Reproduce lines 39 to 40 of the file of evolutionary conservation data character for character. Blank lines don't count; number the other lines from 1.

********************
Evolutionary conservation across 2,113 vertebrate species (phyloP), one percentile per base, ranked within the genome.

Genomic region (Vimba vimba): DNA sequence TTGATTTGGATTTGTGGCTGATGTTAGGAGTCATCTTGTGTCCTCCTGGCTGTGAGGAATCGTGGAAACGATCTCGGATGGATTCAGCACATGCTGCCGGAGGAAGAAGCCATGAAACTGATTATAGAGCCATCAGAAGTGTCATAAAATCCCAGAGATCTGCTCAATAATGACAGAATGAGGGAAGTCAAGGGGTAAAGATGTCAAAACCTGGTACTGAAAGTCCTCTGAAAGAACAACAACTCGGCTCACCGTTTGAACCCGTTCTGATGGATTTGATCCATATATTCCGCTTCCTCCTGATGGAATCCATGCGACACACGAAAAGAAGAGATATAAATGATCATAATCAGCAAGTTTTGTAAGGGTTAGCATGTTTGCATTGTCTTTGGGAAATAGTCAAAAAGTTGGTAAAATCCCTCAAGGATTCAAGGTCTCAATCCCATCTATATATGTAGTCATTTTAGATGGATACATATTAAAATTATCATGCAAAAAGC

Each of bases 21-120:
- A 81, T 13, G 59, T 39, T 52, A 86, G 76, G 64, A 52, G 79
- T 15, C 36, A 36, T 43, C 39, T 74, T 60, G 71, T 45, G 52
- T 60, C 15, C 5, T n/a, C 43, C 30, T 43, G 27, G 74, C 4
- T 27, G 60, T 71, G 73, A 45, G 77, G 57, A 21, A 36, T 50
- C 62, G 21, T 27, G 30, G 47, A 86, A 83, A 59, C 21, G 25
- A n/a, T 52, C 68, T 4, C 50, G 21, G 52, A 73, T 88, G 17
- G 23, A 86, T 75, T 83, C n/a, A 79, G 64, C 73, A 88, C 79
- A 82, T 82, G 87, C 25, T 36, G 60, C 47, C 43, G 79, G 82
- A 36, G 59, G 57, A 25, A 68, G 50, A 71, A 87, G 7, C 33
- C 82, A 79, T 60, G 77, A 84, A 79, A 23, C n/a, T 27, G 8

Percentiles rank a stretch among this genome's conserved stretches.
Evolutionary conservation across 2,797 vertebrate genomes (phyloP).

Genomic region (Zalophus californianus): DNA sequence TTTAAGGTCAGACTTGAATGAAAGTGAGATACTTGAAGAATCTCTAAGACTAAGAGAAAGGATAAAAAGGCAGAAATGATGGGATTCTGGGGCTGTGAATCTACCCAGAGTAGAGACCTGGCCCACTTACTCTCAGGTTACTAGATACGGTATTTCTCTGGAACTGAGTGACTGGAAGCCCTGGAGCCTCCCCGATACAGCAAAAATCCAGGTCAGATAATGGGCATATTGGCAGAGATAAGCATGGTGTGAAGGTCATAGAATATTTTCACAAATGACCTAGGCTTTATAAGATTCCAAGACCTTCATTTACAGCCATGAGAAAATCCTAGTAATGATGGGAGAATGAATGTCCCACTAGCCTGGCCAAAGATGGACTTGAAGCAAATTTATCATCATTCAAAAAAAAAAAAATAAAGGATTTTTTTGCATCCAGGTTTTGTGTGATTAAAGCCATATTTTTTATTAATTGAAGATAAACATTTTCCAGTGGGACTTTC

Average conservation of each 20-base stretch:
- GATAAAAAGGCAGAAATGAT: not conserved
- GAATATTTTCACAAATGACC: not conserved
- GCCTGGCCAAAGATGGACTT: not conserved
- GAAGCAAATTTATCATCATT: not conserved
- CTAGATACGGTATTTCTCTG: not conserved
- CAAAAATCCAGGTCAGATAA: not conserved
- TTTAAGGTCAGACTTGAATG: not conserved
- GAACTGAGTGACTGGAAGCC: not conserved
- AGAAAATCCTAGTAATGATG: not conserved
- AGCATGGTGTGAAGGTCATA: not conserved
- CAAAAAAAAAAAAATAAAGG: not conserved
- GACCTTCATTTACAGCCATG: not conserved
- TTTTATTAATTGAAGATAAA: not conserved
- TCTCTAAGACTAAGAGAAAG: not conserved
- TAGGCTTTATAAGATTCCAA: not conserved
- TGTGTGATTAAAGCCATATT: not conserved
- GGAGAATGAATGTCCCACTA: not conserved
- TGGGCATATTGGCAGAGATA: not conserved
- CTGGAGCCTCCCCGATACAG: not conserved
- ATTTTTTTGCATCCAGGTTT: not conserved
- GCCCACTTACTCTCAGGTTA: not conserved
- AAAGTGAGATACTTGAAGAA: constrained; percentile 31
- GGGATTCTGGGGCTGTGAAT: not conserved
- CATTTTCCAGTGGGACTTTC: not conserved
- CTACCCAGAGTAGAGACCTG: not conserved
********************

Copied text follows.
- AAAGTGAGATACTTGAAGAA: constrained; percentile 31
- GGGATTCTGGGGCTGTGAAT: not conserved